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Local funding fears as Britain sunsets climate resilience programme

by Sebastien Malo | @SebastienMalo | Thomson Reuters Foundation
Friday, 22 February 2019 11:26 GMT

Mati Magadji reflects in Kolondialan village, central Mali, May 17, 2017. Thomson Reuters Foundation/Zoe Tabary

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* Any views expressed in this opinion piece are those of the author and not of Thomson Reuters Foundation.

Aid workers worry development projects will run short of money, putting hard-won gains at risk

The anticipated end of a flagship UK-funded effort to strengthen people against disasters and climate extremes in 13 sub-Saharan African and South Asian countries has sparked worries over how the projects it backed will continue their work.

Four years after the £140-million ($180-million) Building Resilience and Adaptation to Climate Extremes and Disasters (BRACED) programme began, hard-won achievements are now at risk, said participants at a conference in Nairobi on lessons learned from BRACED.

After it ends in September, that learning will inform “the bigger picture” in which political decisions are made, said Vincent Gainey, a climate resilience advisor with the UK Department for International Development (DFID).

Britain remains committed to strengthening resilience in vulnerable communities, he added, pointing to the prime minister’s commitment to lead on the issue at a climate summit hosted by the U.N. secretary-general this September.

In the future, DFID also aims to use the knowledge it has gained from BRACED more broadly, Gainey said.

“We feel we can actually achieve more by investing in resilience across all our programming rather than in a specific programme,” he said.

“Economic growth needs to be climate-resilient, so we’ll be working towards that,” he added.

But DFID’s approach could leave some of the 15 BRACED projects, involving more than 100 organisations, struggling for money come the autumn, aid workers said.


The U.S.-based Near East Foundation (NEF), for example, has prepared the ground for local authorities in Senegal and Mali to manage large sums of international climate finance that could filter down to them through central governments in the coming years.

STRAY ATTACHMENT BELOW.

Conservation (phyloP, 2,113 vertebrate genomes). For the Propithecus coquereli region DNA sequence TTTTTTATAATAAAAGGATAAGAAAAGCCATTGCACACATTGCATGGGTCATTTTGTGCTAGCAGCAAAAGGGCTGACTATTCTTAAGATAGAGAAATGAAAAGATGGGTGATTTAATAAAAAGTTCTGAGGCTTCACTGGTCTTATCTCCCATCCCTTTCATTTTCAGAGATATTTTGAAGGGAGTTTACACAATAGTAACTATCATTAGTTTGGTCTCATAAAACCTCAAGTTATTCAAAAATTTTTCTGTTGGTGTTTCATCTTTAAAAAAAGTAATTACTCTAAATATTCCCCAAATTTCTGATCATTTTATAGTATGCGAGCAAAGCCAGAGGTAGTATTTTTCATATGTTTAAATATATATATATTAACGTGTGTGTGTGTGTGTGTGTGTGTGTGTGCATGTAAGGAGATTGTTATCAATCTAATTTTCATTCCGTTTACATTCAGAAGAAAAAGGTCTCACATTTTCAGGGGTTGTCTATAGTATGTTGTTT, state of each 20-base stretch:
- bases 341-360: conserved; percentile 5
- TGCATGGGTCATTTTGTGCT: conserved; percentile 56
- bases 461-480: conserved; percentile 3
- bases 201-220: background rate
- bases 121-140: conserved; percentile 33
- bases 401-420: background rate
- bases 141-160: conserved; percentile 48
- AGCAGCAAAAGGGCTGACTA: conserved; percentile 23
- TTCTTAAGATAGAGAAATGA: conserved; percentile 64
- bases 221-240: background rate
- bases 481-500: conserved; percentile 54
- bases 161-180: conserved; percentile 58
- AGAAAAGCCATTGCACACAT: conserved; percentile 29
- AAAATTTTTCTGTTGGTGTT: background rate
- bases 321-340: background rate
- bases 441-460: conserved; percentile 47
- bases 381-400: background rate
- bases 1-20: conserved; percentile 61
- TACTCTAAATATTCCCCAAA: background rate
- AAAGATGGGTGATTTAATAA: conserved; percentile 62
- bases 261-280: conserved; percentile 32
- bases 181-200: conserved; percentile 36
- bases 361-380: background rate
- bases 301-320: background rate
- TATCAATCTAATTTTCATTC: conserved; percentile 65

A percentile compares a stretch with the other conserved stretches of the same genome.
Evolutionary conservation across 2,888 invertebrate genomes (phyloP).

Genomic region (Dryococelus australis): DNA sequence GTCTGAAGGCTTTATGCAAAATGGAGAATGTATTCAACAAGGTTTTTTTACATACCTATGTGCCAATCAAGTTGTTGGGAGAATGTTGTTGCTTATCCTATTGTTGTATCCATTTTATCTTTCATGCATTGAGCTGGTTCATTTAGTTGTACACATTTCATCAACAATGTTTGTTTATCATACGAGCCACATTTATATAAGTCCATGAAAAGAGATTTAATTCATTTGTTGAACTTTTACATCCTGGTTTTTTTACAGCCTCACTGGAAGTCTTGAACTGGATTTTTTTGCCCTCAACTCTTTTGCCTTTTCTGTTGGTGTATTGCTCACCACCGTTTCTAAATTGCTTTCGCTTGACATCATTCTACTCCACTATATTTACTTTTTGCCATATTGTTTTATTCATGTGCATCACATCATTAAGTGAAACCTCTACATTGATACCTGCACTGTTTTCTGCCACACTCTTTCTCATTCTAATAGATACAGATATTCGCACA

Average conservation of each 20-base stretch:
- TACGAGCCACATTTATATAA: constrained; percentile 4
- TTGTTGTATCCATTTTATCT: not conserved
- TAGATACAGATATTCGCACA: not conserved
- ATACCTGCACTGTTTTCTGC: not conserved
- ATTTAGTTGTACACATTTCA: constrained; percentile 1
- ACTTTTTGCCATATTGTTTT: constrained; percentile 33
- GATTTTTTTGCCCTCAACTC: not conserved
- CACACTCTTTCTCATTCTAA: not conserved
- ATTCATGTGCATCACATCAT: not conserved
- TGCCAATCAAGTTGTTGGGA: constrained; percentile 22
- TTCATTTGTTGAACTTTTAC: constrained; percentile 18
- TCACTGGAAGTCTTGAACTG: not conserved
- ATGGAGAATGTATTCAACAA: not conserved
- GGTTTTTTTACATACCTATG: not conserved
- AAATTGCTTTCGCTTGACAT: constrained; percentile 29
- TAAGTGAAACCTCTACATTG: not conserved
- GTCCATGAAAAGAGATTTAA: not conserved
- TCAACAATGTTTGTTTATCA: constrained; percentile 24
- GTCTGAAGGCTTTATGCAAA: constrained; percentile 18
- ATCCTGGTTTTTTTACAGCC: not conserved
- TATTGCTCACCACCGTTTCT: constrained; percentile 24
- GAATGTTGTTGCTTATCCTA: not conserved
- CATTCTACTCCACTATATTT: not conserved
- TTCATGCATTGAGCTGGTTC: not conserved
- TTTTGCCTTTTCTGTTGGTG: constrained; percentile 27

Jen Abdella, who works for the NEF, broke into a spontaneous dance routine as she told Nairobi conference delegates Mali had submitted paperwork to receive funds from the Green Climate Fund (GCF) with the help of her group.

 “This responds to a need to put money where it matters, so that decisions about (climate) adaptation are being made where climate impacts are being felt,” said Abdella.

A year and a half of work went into assisting the Malian authorities to apply for direct access to the GCF, set up to channel billions of dollars to poor nations to tackle climate change.

But the funds typically take a long time to be committed, given the difficulties of meeting requirements that make up a process often criticised as “cumbersome”, Abdella said.

That has raised the risk that the institutions, capacities and processes developed to ensure funds trickle down smoothly to local governments could suffer from a lack of support between the end of BRACED and global funds arriving, she said.

And Ethiopian aid worker Assefa Hailu fears a just-started project there allowing herders to insure their cattle against the effects of climate change – such as the 2015-2016 drought that devastated livestock – will run short of external funding.

Herders currently depend on subsidies from BRACED to pay part of their insurance premiums, he said.

“Some of the activities will need our support, or the support of institutions like us, otherwise it will stop there,” said Hailu, who works for Mercy Corps on the “Market Approaches to Resilience” project. “Government has a limited capacity … to take up these products.”


BRACED was initially envisioned as a two-phase programme of up to 10 years, said David Howlett, head of policy at the Stockholm-based Global Resilience Partnership (GRP).

But it is not unusual for government funding for foreign aid projects like this to run dry after three to five years, he noted.

“Priorities change, personnel change on the donor side,” he said.

Bridging the funding gap will require thinking outside the box, BRACED participants said.

Diaspora groups could pitch in, for example, said Emmanuel Seck, a programme manager at Senegalese charity ENDA Energie.

Emilie Beauchamp, a researcher at the London-based International Institute for Environment and Development, said applying for funding that supports climate resilience indirectly from health to food could also open up opportunities.

The GRP’s Howlett said one important takeaway from BRACED was that embedding resilience into local planning is a way to avoid over-reliance on donors.

He gave the example of Wajir, a county in northeast Kenya of about 700,000 people, where the local government now accounts for resilience planning in its budget.

Of the county’s annual development budget, 2 percent goes into a special climate change fund that supports adaptation and resilience to climate change, said Ahmed Abdi, its director of environment, energy and natural resources.

“Don’t blame the donor - this is the system we’re in,” Howlett said. “We should be working to get rid of overseas development assistance - otherwise we perpetuate a system, which is dependency.”


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